by Ian Frazier (Farrar, Straus, and Giroux, $20) Elliott Bay Book Co., 101 S. Main, 624-6600 7:30 p.m. Fri., April 26

IF YOU THINK golf or sailing are boring, inscrutable, snobby subjects of no interest to the common reader, just consider the stigma that fly fishing has to overcome. Ian Frazier would be the first to admit it. The veteran contributor to The New Yorker, Outside, and The Atlantic—where these 17 pieces originated—knows how, to the uninitiated, (1) almost nothing ever happens when fishing; (2) when it does, it's mostly underwater and therefore invisible; and (3) you've generally got nothing to show for it afterward. (This third point assumes modern catch-and-release ethics.)

So why should anyone who doesn't already own hip waders bother with the slim, 164-page collection? Its contents are hardly essays; they're merely short magazine features drawn from 23-odd years spent on rivers ranging from New York's Hudson to Montana's Bitterroot. They're also redundant, repeating images and anecdotes, lacking the unity of purpose Frazier brought to On the Rez or Great Plains. They're also not so funny as his prior humor collections like Dating Your Mom or Coyote v. Acme, which further limits the appeal.

And yet, because of Frazier's prose ("unidentified fish with colors as luminous as an expansion team's") and acuity (e.g., how "an off-road gathering of parked cars doesn't lie" to an angler searching for prey), fly fishing almost begins to seem, well, interesting to the layman. Sure, it's still elitist, and Frazier admits the sport's whiteness, maleness, cliquishness, and clannishness. But it's also democratic, an activity practiced among Manhattan's rotting piers and along New Jersey's fetid suburban culverts, not just the stuff of Orvis, L.L. Bean, and Patagonia catalogs.

Moreover, Frazier links the time-is-no-object aspect of fishing to boyhood reverie, to endless days spent in mud and brambles and marshes. What middle-aged heterosexual white guy wouldn't want to reconnect to that? (Especially when it offers the chance to obsess over fishing arcana and spend vast sums on gear and guides, as Eye makes clear.) "If a city or town has shoreline but no fishing of any kind, something's wrong," Frazier declares. In this way, he locates redemptive waterways coursing past skyscrapers and strip malls alike.

Brian Miller


by Jane DeLynn (MIT Press, $12.95) Wild Rose, 1021 E. Pike, 271-5437, 8 p.m. Thurs., May 2; Bailey/Coy Books, 414 E. Broadway, 323-8842, 7 p.m. Wed., May 8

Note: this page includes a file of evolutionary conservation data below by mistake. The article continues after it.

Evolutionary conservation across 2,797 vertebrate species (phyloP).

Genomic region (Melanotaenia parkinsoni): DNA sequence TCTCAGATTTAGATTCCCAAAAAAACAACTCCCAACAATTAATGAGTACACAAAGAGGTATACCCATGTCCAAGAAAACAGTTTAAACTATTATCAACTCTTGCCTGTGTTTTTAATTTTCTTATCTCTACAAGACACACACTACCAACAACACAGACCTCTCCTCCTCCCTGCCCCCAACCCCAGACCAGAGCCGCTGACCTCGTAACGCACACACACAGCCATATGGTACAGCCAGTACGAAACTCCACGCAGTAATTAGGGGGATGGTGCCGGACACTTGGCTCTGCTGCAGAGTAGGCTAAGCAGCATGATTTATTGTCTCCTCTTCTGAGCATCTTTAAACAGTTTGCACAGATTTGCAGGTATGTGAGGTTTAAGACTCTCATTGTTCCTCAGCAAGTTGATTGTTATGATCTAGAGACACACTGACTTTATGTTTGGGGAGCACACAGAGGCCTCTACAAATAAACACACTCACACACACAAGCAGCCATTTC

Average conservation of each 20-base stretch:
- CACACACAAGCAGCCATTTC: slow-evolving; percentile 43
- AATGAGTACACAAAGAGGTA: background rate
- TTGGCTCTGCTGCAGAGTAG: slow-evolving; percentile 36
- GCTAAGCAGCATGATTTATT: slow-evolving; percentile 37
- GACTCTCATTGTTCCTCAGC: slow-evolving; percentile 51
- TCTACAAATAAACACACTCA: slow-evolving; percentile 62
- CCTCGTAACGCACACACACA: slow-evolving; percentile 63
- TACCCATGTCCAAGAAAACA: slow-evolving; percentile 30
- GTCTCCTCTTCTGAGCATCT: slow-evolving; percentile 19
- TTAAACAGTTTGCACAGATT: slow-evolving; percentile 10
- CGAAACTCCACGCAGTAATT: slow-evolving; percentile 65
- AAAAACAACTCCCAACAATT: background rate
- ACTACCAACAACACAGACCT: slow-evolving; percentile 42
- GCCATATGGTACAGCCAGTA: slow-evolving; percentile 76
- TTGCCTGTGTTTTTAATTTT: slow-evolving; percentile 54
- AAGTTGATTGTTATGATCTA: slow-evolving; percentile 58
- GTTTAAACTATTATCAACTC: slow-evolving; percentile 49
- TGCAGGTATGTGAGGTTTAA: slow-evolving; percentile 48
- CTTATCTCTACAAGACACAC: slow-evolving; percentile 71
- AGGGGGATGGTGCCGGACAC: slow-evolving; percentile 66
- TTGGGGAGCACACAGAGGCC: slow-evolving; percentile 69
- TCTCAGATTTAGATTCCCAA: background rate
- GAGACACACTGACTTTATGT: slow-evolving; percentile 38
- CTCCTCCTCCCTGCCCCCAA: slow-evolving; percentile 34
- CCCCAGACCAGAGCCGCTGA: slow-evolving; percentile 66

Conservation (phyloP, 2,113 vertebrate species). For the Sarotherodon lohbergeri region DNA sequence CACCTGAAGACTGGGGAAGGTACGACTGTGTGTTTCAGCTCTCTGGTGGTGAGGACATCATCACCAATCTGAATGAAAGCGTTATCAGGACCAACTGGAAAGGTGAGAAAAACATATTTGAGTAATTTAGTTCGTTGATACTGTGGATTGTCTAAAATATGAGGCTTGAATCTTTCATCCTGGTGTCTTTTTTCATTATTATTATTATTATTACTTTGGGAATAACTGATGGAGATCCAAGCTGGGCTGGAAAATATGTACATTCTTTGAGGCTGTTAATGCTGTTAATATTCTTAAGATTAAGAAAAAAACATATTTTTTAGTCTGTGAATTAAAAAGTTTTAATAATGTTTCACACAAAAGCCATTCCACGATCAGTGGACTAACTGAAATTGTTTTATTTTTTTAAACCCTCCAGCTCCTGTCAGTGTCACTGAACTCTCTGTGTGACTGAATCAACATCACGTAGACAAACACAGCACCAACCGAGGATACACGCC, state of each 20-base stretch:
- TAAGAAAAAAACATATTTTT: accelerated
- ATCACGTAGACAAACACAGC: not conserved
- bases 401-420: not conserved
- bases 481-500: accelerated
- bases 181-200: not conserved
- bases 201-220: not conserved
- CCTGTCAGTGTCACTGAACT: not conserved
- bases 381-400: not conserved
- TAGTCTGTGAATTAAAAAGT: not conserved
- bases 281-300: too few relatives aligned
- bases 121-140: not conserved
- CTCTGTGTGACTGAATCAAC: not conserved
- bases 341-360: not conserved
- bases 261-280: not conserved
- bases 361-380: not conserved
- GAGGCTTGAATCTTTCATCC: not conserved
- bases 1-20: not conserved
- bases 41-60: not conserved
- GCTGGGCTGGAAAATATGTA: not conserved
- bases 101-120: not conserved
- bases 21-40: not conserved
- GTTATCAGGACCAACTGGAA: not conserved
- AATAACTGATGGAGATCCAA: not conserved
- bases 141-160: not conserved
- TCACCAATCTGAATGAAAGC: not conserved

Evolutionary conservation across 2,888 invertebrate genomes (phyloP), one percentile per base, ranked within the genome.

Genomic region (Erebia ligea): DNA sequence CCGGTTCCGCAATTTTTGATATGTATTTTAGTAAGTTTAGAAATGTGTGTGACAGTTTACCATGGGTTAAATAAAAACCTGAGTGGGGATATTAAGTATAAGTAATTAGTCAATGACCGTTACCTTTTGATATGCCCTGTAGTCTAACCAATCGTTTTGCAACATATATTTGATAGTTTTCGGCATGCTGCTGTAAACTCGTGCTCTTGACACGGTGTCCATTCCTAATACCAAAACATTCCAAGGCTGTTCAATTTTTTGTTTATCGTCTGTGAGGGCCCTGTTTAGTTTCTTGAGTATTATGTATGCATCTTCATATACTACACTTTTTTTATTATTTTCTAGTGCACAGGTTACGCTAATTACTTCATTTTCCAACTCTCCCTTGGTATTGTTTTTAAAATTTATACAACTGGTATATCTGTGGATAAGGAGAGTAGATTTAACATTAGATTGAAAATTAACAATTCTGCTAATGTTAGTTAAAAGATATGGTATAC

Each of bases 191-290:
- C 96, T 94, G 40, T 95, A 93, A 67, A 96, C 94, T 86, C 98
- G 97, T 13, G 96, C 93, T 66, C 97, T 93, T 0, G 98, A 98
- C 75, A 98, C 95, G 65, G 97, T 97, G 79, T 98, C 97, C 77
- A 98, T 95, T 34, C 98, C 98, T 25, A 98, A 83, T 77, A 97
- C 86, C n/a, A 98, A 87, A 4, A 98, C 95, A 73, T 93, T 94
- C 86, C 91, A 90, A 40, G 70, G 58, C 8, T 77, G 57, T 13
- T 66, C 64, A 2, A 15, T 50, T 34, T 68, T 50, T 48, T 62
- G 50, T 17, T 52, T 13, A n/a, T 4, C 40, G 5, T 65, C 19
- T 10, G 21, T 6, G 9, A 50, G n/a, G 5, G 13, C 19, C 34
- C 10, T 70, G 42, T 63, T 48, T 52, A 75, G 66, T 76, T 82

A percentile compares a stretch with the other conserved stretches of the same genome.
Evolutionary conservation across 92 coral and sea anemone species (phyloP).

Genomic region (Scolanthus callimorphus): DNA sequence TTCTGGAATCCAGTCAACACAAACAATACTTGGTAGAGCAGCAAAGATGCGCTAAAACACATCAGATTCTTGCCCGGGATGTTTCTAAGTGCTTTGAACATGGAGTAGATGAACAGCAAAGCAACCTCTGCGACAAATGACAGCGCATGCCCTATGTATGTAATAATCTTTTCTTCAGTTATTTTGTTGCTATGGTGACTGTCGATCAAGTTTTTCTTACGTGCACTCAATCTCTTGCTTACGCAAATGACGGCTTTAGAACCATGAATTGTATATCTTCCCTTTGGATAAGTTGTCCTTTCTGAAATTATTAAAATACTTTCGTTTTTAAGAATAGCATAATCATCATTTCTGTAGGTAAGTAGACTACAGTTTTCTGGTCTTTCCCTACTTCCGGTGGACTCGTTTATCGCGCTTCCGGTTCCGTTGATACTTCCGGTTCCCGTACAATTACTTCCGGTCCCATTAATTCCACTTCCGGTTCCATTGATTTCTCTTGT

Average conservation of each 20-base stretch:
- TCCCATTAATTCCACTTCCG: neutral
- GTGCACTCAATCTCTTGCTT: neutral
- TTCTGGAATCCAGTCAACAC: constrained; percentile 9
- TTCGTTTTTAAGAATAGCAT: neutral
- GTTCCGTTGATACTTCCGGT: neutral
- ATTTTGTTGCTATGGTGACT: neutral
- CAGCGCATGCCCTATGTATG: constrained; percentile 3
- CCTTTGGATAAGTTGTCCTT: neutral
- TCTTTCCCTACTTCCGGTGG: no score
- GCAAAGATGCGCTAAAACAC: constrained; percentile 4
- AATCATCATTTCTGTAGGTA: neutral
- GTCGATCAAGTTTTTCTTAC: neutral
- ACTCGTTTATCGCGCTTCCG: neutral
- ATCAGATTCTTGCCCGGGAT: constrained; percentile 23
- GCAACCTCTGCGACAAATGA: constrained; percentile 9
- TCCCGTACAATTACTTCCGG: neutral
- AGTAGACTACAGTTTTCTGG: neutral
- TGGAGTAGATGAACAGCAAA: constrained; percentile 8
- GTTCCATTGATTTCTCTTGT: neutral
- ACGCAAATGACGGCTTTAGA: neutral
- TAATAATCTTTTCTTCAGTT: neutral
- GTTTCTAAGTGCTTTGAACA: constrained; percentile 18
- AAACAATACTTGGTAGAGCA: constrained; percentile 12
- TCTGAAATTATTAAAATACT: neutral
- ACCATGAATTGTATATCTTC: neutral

CHRONICLING the existential crisis of a middle-aged lesbian whose girlfriend's away, Jane DeLynn's novel Leash starts with the unnamed narrator placing a personal ad in The Village Voice informing that she's "a jaded creative type anxious to please." An ensuing rapport begins with an anonymous woman, who, at the first rendezvous, leaves a blindfold along with a note ordering that this item be worn at all times. She then proceeds to spank and anally torture our narrator, who, breathless, sexually sated for the first time, and desiring further sexual adventure, adopts the alias "Chris." The encounters become more frequent, and Chris becomes increasingly dependent on her dominatrix, while the masochism inflicted on her grows increasingly repugnant: Chris has sex with her dominatrix's dog, Chris complies to putting on a dog suit and living in a kennel with the aforementioned canine, Chris is fed laxatives and then walked through the park in her dog suit, Chris is gang-banged in a dog orgy, etc. The book climaxes with Chris renouncing her humanity and entering as a dog in the custody of the "society of the leash," a group of women "masters" who covertly keep large kennels containing humans.

Chris is wooed into the society by the promise that her entrance "absolves (her) forever from the curse of humanhood," but at no point does DeLynn succeed in making Chris sound like she's cursed by human existence. Instead, Chris comes across as a bourgeois whiner, and her unconvincing devolution into a dog woman—her finding truth at rock bottom—would be silly if it weren't so disgusting. DeLynn has enough prowess as a writer to significantly nauseate her reader, and, apparently knowing this, she makes Leash into a sordid exercise in how far she can push that ability. The book is a page-turner; reading time passes the same way an hour flies by when one's fixated in horror to a TV playing a Faces of Death video. But the pretentious prose and lofty, misguided philosophy in Leash point to DeLynn thinking she's written a serious novel, not the equivalent of a script to a Max Hardcore flick.

Tristan Swanson

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